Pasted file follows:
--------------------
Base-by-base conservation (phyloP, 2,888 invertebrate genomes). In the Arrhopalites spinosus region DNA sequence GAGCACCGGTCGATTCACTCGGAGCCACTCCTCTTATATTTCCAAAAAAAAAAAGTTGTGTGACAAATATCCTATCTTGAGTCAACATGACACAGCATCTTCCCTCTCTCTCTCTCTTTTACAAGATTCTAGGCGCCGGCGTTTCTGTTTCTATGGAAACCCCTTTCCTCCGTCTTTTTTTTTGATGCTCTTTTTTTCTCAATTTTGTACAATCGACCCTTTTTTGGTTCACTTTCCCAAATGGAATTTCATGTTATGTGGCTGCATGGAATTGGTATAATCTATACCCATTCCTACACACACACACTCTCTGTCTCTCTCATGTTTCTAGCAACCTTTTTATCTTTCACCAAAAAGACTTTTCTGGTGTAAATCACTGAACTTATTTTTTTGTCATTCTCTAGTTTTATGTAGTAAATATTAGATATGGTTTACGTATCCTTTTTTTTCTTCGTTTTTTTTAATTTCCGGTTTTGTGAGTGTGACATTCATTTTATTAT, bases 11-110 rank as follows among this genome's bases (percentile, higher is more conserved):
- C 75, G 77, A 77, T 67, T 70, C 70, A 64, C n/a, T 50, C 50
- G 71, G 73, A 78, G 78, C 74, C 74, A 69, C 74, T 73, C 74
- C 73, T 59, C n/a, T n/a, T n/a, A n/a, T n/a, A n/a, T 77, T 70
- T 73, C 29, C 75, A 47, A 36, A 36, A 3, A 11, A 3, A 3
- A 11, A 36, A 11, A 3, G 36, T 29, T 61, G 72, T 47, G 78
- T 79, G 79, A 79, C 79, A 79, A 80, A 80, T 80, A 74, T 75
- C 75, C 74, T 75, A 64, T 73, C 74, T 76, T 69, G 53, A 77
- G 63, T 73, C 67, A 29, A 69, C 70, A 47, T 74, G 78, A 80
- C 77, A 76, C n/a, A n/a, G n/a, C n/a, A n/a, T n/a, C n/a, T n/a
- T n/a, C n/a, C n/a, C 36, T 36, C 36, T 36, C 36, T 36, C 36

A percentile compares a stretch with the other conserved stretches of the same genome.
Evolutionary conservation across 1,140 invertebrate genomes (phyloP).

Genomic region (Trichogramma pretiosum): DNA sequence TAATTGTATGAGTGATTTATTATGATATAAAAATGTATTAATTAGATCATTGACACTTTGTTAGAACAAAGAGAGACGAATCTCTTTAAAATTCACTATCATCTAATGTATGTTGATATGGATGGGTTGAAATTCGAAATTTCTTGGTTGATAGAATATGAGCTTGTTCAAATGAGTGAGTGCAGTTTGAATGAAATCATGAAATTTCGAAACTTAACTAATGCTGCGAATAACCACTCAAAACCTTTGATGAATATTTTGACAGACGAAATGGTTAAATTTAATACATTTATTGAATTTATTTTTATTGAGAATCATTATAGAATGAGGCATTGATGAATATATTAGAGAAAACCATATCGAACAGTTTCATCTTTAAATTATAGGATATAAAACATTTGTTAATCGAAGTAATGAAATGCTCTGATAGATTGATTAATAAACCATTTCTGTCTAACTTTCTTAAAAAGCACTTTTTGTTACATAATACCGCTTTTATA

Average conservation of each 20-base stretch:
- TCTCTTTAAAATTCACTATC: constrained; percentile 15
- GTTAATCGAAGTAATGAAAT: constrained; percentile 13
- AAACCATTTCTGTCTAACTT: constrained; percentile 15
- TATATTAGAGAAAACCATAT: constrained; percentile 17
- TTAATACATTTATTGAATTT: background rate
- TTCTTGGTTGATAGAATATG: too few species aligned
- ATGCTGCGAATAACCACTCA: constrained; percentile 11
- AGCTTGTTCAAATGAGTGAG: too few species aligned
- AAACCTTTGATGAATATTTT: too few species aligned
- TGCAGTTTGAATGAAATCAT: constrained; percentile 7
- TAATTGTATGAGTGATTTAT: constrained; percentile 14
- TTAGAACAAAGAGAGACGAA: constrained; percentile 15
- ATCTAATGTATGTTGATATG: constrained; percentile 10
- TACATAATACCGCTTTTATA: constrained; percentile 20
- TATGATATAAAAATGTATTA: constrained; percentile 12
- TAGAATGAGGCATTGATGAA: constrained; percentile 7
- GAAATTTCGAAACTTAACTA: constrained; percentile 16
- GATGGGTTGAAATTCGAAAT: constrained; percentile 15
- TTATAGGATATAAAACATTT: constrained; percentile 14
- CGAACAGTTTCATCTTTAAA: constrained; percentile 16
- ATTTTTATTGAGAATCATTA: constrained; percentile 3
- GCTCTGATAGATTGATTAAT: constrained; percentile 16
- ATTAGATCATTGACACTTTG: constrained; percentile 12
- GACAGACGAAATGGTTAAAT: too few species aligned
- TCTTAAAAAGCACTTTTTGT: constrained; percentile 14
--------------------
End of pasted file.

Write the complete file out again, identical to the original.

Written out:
Base-by-base conservation (phyloP, 2,888 invertebrate genomes). In the Arrhopalites spinosus region DNA sequence GAGCACCGGTCGATTCACTCGGAGCCACTCCTCTTATATTTCCAAAAAAAAAAAGTTGTGTGACAAATATCCTATCTTGAGTCAACATGACACAGCATCTTCCCTCTCTCTCTCTCTTTTACAAGATTCTAGGCGCCGGCGTTTCTGTTTCTATGGAAACCCCTTTCCTCCGTCTTTTTTTTTGATGCTCTTTTTTTCTCAATTTTGTACAATCGACCCTTTTTTGGTTCACTTTCCCAAATGGAATTTCATGTTATGTGGCTGCATGGAATTGGTATAATCTATACCCATTCCTACACACACACACTCTCTGTCTCTCTCATGTTTCTAGCAACCTTTTTATCTTTCACCAAAAAGACTTTTCTGGTGTAAATCACTGAACTTATTTTTTTGTCATTCTCTAGTTTTATGTAGTAAATATTAGATATGGTTTACGTATCCTTTTTTTTCTTCGTTTTTTTTAATTTCCGGTTTTGTGAGTGTGACATTCATTTTATTAT, bases 11-110 rank as follows among this genome's bases (percentile, higher is more conserved):
- C 75, G 77, A 77, T 67, T 70, C 70, A 64, C n/a, T 50, C 50
- G 71, G 73, A 78, G 78, C 74, C 74, A 69, C 74, T 73, C 74
- C 73, T 59, C n/a, T n/a, T n/a, A n/a, T n/a, A n/a, T 77, T 70
- T 73, C 29, C 75, A 47, A 36, A 36, A 3, A 11, A 3, A 3
- A 11, A 36, A 11, A 3, G 36, T 29, T 61, G 72, T 47, G 78
- T 79, G 79, A 79, C 79, A 79, A 80, A 80, T 80, A 74, T 75
- C 75, C 74, T 75, A 64, T 73, C 74, T 76, T 69, G 53, A 77
- G 63, T 73, C 67, A 29, A 69, C 70, A 47, T 74, G 78, A 80
- C 77, A 76, C n/a, A n/a, G n/a, C n/a, A n/a, T n/a, C n/a, T n/a
- T n/a, C n/a, C n/a, C 36, T 36, C 36, T 36, C 36, T 36, C 36

A percentile compares a stretch with the other conserved stretches of the same genome.
Evolutionary conservation across 1,140 invertebrate genomes (phyloP).

Genomic region (Trichogramma pretiosum): DNA sequence TAATTGTATGAGTGATTTATTATGATATAAAAATGTATTAATTAGATCATTGACACTTTGTTAGAACAAAGAGAGACGAATCTCTTTAAAATTCACTATCATCTAATGTATGTTGATATGGATGGGTTGAAATTCGAAATTTCTTGGTTGATAGAATATGAGCTTGTTCAAATGAGTGAGTGCAGTTTGAATGAAATCATGAAATTTCGAAACTTAACTAATGCTGCGAATAACCACTCAAAACCTTTGATGAATATTTTGACAGACGAAATGGTTAAATTTAATACATTTATTGAATTTATTTTTATTGAGAATCATTATAGAATGAGGCATTGATGAATATATTAGAGAAAACCATATCGAACAGTTTCATCTTTAAATTATAGGATATAAAACATTTGTTAATCGAAGTAATGAAATGCTCTGATAGATTGATTAATAAACCATTTCTGTCTAACTTTCTTAAAAAGCACTTTTTGTTACATAATACCGCTTTTATA

Average conservation of each 20-base stretch:
- TCTCTTTAAAATTCACTATC: constrained; percentile 15
- GTTAATCGAAGTAATGAAAT: constrained; percentile 13
- AAACCATTTCTGTCTAACTT: constrained; percentile 15
- TATATTAGAGAAAACCATAT: constrained; percentile 17
- TTAATACATTTATTGAATTT: background rate
- TTCTTGGTTGATAGAATATG: too few species aligned
- ATGCTGCGAATAACCACTCA: constrained; percentile 11
- AGCTTGTTCAAATGAGTGAG: too few species aligned
- AAACCTTTGATGAATATTTT: too few species aligned
- TGCAGTTTGAATGAAATCAT: constrained; percentile 7
- TAATTGTATGAGTGATTTAT: constrained; percentile 14
- TTAGAACAAAGAGAGACGAA: constrained; percentile 15
- ATCTAATGTATGTTGATATG: constrained; percentile 10
- TACATAATACCGCTTTTATA: constrained; percentile 20
- TATGATATAAAAATGTATTA: constrained; percentile 12
- TAGAATGAGGCATTGATGAA: constrained; percentile 7
- GAAATTTCGAAACTTAACTA: constrained; percentile 16
- GATGGGTTGAAATTCGAAAT: constrained; percentile 15
- TTATAGGATATAAAACATTT: constrained; percentile 14
- CGAACAGTTTCATCTTTAAA: constrained; percentile 16
- ATTTTTATTGAGAATCATTA: constrained; percentile 3
- GCTCTGATAGATTGATTAAT: constrained; percentile 16
- ATTAGATCATTGACACTTTG: constrained; percentile 12
- GACAGACGAAATGGTTAAAT: too few species aligned
- TCTTAAAAAGCACTTTTTGT: constrained; percentile 14